Colors or color combinations emerging as a favorite in one sector will become or are already prominent in most of the other major sectors – architecture, interior décor, automobiles, fashion, textiles, household appliances, consumer products such as smartphones and even industrial equipment.
Some sectors are more influential in determining color choices in other markets mainly because their products are more visible and thus able to demonstrate more widely shifts in tastes.
One of these in Europe is automobiles which are not only a conspicuous feature of everyday life but whose coatings suppliers maintain technological leadership in the development of innovative coatings.
In a market in which the overall balance between achromatic or neutral colors – whites, blacks, grays, silvers – and primary colors and their shades – blues, reds, greens – does not alter much, neutrals tend to have an average dominant share of around 80 percent.
But within the two groups, there are distinct changes. In different segments of the market, for example, chromatic colors have a bigger share than the average. Also, with the help of effect pigments and metallics, the interaction between neutrals and color is becoming increasingly close.
These changes are becoming evident in various ways in other sectors, particularly in architectural and interior coatings. Neutrals are gaining prominence but at the same time, counterintuitively, the primaries and their shades are becoming more prevalent. The achromatics are now acting as a tool for a greater variety of colors.
In 2018, the most significant color trend in the European new automobile market was the increase in the share of grey and its multiple shades, parallel with a rise in blues.
“Europe is experiencing an upward trend of grey with a two percent increase,” said Axalta in its latest annual Global Automotive Color Popularity Report. “Grey takes second place in this region for the first time in history.”
White retains the largest share at 25 percent with grey rising to 22 percent ahead of black (21 percent). Blue leads the color hues with a 10 percent share well ahead of second place red (six percent).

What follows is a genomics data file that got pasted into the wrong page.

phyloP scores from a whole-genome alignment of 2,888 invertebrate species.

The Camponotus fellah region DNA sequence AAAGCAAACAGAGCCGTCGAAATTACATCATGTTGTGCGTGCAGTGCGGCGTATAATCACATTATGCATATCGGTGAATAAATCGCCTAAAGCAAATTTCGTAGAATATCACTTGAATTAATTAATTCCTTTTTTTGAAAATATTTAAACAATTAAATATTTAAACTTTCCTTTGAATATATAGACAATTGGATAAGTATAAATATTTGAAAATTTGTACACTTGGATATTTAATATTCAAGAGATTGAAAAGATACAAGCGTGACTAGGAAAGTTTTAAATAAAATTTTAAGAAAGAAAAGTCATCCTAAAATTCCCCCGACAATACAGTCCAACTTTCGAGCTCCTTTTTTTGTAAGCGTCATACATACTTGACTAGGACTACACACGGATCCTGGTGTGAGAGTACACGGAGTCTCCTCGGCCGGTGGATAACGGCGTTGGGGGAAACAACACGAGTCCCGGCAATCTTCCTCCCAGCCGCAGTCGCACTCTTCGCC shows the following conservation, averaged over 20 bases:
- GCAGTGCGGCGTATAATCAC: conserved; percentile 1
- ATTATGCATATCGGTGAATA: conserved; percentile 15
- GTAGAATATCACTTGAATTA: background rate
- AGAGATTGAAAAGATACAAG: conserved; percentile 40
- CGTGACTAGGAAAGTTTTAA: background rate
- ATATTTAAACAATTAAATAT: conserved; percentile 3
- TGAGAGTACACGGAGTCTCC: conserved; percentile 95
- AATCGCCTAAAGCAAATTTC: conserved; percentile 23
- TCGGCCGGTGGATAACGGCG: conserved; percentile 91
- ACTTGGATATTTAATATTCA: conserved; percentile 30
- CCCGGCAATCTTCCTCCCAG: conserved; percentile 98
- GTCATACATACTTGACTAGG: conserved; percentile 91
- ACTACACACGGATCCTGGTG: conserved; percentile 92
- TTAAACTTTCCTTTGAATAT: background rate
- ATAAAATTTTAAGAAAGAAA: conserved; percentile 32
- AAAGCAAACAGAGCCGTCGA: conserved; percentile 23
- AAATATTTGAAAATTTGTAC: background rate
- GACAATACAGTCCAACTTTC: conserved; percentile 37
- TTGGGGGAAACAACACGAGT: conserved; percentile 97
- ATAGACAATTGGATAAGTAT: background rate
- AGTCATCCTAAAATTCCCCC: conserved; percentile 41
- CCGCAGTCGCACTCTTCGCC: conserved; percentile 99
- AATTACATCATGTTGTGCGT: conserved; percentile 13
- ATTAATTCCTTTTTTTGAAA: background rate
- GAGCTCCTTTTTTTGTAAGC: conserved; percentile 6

“(Europe) is the only region in which this chromatic color (blue) enjoys a double-digit share,” said Axalta.
In the UK, Europe’s second largest car market behind Germany, grey was the favorite new car color in 2018 with a 21 percent share ahead of black with 20 percent while white slid down to third with 18 percent, according to figures from the country’s Society of Motor Manufacturer and Traders.
Blue reached just over 16 percent, while red hit 10 percent ahead of silver at nine percent, making the UK new car sector among the most colorful in Europe with neutrals having a share of less than 70 percent.
In addition to specific countries, segments of the Europe car market now have above-average shares for chromatic colors. In the compact car and SUV markets color hues each had a 25 percent share, according to PPG figures. In the compact segment, blue and red had a combined share of 19 percent, similar to that of grey and second only to white with 25 percent.
With advances in coatings technologies, particularly with the aid of digitalization, grey has been able to expand its color space. The addition of special effects had provided it and other neutrals like white with undertones of other colors. In its report on automotive OEM colors in new cars in Europe, BASF Coatings estimates that grey has 110 different shades.